The Ogonis, a minority group in Nigeria, epitomizes Minority Rights struggle in the country. The Ogonis, led by Saro Wiwa in the early 1990s, raised awareness within and outside the Nigerian state over the perceived marginalization of the people. Saro-Wiwa registered the discontent of the people at the United Nations, seeking international intervention over the injustices meted out to his people. The Ogonis were explicit in their demands which include, self determination and liberation from environmental degradation, political marginalization and economic strangulation. A fundamental demand of the Ogonis is the creation of a state for them.

When General Sani Abacha seized the reign of power in Nigeria, he adopted a psychopathic obsession to retain power, and many Nigerians  worshipped at his altar. Only few men of courage resisted the ruthless General and by all indications, the Ogoni demand for justice was offensive to Abacha. But Saro-Wiwa, the diminutive Ogoni-born activist, woke up a hitherto docile Ogoni people through the Movement for the Survival of Ogoni People (MOSOP) to protest the degradation of their oil rich environment. The major culprit accused by MOSOP in the environmental crime were the Royal Dutch Shell and the Federal Government of Nigeria.

Saro-Wiwa’s conviction in the struggle was as firm as his strategy. Believing that the Ogonis and the dispossessed oil rich Niger Delta region has an inalienable right in the Nigerian State, he employed a mass action to rouse the insensitivity of the powers that be to the plight of the people. Saro Wiwa rattled the military junta with such bold courage and vocal criticism in his demand for justice that getting rid of him became a national emergency.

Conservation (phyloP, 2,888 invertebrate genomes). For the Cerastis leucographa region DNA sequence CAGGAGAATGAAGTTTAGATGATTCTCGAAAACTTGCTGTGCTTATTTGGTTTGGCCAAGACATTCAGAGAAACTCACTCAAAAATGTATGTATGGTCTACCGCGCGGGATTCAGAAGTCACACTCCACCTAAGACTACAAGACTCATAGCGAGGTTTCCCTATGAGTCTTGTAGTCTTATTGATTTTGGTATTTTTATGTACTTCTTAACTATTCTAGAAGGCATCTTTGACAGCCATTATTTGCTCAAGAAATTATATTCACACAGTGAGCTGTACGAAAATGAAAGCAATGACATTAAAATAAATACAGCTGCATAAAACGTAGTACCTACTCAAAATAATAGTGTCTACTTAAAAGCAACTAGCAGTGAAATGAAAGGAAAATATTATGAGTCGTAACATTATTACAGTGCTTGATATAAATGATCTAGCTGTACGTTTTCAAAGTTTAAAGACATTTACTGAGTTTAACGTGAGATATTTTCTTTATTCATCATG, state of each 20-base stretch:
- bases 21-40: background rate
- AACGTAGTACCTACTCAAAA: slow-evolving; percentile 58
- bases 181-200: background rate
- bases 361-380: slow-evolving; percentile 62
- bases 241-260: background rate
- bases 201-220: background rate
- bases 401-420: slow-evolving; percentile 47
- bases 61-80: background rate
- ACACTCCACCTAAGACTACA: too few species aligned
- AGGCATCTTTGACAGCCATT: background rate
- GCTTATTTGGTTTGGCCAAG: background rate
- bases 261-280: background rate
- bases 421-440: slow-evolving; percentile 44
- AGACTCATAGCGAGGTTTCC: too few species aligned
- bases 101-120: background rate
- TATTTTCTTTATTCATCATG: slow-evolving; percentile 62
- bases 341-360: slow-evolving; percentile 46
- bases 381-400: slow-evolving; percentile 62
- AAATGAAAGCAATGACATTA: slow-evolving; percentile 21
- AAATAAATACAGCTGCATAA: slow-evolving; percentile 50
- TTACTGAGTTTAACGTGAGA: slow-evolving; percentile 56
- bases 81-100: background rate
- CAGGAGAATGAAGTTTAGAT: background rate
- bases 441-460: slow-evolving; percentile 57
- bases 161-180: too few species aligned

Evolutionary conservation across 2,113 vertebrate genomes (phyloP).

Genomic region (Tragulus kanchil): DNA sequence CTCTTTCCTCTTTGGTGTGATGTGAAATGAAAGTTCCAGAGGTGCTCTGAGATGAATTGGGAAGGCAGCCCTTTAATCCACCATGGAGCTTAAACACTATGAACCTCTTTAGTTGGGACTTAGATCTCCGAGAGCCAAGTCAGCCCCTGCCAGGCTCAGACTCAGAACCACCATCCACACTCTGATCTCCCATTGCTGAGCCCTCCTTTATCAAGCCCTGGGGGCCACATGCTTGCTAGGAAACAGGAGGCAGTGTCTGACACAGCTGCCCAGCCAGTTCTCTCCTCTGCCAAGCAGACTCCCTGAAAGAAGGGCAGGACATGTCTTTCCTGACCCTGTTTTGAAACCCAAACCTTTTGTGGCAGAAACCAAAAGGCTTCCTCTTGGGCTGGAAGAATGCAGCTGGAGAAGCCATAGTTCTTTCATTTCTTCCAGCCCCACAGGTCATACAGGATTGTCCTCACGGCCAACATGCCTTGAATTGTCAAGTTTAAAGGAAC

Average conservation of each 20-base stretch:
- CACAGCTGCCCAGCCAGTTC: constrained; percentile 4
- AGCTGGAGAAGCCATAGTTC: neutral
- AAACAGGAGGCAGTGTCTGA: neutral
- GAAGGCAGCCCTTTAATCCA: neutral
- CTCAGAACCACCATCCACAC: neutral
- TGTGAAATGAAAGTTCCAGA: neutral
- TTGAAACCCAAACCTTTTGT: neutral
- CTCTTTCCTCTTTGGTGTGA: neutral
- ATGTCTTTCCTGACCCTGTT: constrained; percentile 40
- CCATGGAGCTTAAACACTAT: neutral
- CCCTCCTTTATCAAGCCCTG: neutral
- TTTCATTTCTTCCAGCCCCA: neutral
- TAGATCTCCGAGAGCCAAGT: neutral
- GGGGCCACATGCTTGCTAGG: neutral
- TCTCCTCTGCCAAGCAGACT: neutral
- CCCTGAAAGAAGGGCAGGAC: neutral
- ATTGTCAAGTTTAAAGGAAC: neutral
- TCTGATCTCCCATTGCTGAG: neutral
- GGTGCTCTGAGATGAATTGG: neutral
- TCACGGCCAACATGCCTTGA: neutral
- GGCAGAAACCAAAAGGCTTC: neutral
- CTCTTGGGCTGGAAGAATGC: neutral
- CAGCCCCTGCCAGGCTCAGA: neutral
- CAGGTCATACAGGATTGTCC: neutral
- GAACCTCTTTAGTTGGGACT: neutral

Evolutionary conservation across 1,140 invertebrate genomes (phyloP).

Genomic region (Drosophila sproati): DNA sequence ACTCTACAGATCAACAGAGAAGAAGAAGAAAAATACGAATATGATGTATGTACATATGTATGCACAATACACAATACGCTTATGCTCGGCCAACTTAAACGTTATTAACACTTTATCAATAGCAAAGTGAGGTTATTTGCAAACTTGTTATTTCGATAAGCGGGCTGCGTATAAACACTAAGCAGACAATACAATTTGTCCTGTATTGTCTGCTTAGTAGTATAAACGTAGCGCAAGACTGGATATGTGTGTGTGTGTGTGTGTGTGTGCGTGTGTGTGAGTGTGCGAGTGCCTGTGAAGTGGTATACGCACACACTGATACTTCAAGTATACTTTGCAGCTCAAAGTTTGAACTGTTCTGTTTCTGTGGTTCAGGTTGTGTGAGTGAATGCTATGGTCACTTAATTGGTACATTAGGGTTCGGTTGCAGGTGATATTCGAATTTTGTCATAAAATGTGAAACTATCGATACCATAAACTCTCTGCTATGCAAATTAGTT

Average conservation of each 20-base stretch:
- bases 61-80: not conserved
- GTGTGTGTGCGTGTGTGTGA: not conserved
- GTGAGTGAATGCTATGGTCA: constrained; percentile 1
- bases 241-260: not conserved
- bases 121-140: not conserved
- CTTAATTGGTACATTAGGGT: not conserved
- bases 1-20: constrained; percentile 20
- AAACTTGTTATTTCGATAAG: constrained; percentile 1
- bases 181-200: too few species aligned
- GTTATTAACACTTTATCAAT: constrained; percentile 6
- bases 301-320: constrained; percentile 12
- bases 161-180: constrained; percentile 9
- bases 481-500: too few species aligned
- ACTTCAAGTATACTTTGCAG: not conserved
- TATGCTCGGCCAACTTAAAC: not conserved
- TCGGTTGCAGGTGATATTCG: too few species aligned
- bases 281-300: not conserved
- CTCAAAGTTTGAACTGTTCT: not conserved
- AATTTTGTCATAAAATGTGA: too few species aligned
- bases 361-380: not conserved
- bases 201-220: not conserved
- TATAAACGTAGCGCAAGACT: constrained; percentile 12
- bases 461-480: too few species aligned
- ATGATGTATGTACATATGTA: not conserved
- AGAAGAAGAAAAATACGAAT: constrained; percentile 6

However, he read the mind of Nigerian dictators. He knew that greed for Niger Delta oil money had bolted their hearts against the pitiable condition of the people and driven them to such extremities that debased their sense of humanity.

He wrote in one of his celebrated literary pieces that his reaction to the draconian policies of the military and Shell, that yoked his people under indigenous colonialism, will earn him their wrath. “What is it to live at the mercy of buffoons who use state terrorism to subdue you to dust”.

On November 10, 1995, the Abacha military government contemptuously murdered Ken Saro-Wiwa and eight of his fellow Ogoni compatriots. Abacha was not a man of letters and so damned the consequences of killing a writer of 27 books. Lovers of literature where shocked over the judicial murder of the former president of the Association of Nigerian Authors (ANA).